Color of your Painting's Canvas

Dr. Lori shows you how to tell the age of a painting by looking at its canvas.

by Dr. Lori Verderame

Most of us are scrutinizing the front of a painting, when a painting’s age and origin are usually revealed on the back. When it comes to original oil or acrylic paintings on canvas, the back of the painting’s canvas is a treasure trove of information as well as other elements on the back. You just need to know what to look for.

Stretcher bars and the construction of a work of art give you only a partial answer to questions like how old is my painting? What is its country of origin?

Experts look for color

When it comes to identifying and evaluating original painting, I advise you to look for what experts look for—the color of the canvas. Each canvas has a specific and identifying color. For instance, canvases from the 1800s have a distinct brown or dark beige color and an open weave. An open weave is where the holes of the woven canvas are spread apart and you can see open spaces. A canvas from the 1900s typically is a closed weave canvas and after circa 1925 has a bright white color of the canvas. When you compare a 19th Century canvas to a 20th Century canvas, the color will tell you almost immediately which canvas is older. When I was working at the Yale Art Gallery learning about art connoisseurship, there was a joke that the color of a canvas is just like age spots on our skin–darker means older and lighter means younger.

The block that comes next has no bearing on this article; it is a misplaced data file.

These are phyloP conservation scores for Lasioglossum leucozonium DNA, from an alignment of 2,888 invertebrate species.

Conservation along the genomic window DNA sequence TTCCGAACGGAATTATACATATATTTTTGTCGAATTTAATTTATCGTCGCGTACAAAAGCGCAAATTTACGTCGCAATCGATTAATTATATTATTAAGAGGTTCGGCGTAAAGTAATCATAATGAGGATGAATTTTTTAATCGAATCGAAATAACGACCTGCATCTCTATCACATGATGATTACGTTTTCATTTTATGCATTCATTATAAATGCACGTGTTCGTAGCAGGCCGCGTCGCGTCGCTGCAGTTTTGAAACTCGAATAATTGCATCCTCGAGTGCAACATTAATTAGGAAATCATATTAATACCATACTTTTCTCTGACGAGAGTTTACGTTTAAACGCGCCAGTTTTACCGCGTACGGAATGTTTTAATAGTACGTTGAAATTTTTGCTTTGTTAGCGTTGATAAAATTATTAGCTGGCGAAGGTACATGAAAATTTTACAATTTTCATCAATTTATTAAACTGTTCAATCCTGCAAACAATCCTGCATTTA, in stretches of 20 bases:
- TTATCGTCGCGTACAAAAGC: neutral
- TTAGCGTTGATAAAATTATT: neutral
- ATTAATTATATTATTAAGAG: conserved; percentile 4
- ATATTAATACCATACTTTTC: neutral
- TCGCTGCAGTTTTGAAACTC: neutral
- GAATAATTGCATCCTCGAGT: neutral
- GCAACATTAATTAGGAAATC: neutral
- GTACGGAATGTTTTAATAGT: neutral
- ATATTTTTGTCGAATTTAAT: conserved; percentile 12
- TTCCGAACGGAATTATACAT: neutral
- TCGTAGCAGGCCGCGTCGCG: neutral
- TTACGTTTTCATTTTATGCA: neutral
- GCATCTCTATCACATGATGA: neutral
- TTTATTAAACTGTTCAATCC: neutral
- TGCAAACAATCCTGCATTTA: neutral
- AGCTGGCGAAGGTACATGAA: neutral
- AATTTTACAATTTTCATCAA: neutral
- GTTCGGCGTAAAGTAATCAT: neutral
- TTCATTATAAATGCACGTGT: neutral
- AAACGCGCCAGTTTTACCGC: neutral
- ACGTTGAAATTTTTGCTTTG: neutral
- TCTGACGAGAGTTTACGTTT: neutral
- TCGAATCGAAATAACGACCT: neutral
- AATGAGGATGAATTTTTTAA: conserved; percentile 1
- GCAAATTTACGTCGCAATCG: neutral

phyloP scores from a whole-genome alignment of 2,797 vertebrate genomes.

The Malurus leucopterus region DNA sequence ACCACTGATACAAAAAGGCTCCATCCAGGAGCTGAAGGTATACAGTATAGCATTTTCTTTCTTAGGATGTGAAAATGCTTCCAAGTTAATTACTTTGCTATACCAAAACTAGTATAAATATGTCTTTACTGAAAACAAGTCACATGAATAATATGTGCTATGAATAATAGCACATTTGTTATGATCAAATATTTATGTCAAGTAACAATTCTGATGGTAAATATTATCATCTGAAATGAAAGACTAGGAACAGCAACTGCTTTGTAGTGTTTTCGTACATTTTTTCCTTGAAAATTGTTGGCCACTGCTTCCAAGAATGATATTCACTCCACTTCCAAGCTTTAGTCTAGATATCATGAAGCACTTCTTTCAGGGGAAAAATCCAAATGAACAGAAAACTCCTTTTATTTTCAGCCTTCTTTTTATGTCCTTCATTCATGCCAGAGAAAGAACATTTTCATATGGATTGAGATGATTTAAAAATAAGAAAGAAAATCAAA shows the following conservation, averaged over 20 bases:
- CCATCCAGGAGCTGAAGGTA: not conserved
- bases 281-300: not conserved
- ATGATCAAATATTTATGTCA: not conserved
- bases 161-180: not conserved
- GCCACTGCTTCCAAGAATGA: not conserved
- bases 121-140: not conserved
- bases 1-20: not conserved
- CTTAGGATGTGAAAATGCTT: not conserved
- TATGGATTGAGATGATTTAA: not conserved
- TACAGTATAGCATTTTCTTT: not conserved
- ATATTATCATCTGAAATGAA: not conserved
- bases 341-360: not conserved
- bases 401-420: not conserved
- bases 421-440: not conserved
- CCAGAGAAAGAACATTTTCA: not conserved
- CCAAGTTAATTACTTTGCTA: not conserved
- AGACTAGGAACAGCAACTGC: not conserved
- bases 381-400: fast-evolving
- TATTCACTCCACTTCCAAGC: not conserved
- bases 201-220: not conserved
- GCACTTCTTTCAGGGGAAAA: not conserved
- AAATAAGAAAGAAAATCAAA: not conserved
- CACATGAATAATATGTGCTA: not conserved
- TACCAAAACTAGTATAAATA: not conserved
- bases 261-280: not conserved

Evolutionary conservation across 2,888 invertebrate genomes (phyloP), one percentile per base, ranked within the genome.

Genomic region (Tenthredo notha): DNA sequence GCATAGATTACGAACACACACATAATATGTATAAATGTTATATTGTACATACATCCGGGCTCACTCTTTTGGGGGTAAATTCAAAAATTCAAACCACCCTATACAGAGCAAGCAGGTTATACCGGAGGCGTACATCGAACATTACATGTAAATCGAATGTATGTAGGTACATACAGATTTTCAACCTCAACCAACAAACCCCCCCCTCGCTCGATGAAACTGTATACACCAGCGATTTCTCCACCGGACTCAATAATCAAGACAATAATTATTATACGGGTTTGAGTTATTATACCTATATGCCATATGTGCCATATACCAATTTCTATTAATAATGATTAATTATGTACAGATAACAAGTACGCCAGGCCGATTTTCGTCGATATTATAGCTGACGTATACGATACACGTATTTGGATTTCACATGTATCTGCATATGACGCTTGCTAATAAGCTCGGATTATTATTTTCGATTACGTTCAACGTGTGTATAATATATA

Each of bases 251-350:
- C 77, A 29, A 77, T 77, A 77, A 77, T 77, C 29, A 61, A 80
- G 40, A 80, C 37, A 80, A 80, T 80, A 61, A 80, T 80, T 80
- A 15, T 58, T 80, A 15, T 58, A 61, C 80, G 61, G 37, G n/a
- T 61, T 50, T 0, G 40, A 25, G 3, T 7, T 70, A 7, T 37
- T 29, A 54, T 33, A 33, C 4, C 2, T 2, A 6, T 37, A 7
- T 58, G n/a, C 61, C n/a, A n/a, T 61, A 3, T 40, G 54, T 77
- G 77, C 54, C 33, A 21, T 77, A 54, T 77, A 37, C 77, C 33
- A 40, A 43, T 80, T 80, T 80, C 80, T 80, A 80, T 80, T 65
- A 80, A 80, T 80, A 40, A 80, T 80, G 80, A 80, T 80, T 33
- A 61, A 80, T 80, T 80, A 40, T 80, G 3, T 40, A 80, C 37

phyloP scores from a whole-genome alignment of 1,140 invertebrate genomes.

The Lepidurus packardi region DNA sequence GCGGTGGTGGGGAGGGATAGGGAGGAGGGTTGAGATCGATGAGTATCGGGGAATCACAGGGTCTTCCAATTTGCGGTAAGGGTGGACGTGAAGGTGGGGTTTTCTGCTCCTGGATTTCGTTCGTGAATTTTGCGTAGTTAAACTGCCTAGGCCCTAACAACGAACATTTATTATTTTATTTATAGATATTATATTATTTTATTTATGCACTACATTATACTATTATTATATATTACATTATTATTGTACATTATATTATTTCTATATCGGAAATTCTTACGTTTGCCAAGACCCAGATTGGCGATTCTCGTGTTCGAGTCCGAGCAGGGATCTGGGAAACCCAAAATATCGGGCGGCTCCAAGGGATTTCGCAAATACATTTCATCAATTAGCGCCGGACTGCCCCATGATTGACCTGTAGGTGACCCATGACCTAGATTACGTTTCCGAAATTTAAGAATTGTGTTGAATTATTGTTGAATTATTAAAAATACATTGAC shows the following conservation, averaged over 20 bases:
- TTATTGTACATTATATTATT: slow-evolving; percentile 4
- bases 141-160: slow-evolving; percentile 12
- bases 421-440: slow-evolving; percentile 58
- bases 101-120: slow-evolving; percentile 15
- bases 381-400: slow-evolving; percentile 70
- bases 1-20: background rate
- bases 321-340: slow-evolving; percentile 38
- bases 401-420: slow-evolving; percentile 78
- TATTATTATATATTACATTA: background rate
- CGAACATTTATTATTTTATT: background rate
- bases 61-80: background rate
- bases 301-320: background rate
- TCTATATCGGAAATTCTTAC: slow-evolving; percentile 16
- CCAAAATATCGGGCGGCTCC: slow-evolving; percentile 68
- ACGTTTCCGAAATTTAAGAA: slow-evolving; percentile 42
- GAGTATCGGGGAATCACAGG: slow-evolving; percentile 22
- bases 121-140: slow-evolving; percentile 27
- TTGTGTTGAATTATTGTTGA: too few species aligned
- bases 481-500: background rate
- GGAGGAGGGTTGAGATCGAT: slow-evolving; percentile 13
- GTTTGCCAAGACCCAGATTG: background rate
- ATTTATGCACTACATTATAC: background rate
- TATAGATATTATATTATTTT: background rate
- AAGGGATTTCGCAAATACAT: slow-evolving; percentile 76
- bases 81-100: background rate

Tips to identify where your painting was made and how old it is by simply looking at the back of your painting’s canvas.

Get an online appraisal of your painting from Dr. Lori.